Joshua Tree National Park is named for the abundance of Joshua Trees that grow there. This spectacular plant has become the symbol of the Mojave Desert. The name came from 19th century Mormon settlers: the uplifted branches of the trees reminded them of Joshua, the biblical Israelite leader, praying and pointing to the heavens.
There are two varieties of Joshua Trees. The ones we saw growing in the western and southern Mojave Desert are Yucca brevifolia herbetti. These are the largest trees, have relatively long leaves and branch only after they have flowered. (The other variety is Yucca brevifolia jaegeriana, which grows in the eastern Mojave Desert.)Joshua trees can grow from seed or from an underground rhizome of another Joshua tree. They are slow growers; new seedlings may reach a height of 10-20 cm in their first few years, then only grow about 10 cm per year thereafter. The trunk of a Joshua tree is made of thousands of small fibers and lacks annual growth rings, making it difficult to determine the tree's age. Because of their shallow root area and top-heavy branch system, Joshua trees are not very sturdy, but if they survive the rigors of the desert, they can grow as tall as 15 m and can live for two hundred years. One specimen in the park is about 12 m (40 feet) tall and is estimated to be 300 years old.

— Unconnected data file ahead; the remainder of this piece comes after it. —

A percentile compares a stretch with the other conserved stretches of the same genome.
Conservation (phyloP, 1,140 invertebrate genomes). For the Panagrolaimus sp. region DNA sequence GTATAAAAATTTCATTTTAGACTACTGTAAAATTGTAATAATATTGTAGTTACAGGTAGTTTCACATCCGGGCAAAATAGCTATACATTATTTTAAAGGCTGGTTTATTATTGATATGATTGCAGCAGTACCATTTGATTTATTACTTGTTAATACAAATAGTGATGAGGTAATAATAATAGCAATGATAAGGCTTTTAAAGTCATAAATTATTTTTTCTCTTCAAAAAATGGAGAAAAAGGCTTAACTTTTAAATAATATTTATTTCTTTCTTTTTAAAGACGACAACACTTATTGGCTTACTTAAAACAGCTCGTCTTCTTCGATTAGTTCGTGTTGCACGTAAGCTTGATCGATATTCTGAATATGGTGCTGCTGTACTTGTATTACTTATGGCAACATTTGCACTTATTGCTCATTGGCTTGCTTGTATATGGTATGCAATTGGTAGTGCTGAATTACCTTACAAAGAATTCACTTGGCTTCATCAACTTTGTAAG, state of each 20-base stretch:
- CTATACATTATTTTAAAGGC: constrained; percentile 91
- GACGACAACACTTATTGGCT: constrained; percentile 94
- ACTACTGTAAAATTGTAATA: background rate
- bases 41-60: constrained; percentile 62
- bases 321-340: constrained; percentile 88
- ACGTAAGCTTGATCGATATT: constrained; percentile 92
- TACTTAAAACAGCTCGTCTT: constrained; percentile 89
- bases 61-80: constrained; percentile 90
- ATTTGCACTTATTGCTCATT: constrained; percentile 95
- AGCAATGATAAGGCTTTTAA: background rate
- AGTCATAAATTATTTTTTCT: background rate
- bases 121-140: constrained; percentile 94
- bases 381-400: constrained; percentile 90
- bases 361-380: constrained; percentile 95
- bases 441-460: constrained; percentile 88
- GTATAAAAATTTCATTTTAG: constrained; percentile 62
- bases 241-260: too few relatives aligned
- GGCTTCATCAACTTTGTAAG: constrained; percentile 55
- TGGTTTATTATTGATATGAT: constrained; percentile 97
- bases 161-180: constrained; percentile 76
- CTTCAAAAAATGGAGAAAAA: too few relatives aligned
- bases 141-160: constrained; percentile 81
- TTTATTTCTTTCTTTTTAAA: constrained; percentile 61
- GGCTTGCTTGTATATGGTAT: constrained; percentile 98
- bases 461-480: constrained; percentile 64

Serrano, Chemehuevi and Cahuilla Indians who have lived in the area for over four hundred years still identify the Joshua Tree as a valuable resource. Their elders call it “hunuvat chiy’a” or “humwichawa”. Their ancestors used the leaves of Y. brevifolia to weave sandals and baskets in addition to harvesting the seeds and flower buds for nutritious meals. In the nineteenth century, ranchers and miners arrived in the high desert concurrently with the Mormons. They hoped to raise cattle and mine gold. These homesteaders used the Joshua tree’s limbs and trunks for fencing and corrals. Miners used Joshua Trees as a source of fuel for the steam engines used in processing ore.
Information for this post was taken from a variety of online sources: nps.gov-Joshua Tree, Joshua Tree NP Info Page, Desert Tortoise Preserve Committee, Graeme Somerville: The Biogeography of The Joshua Tree (Yucca brevifolia).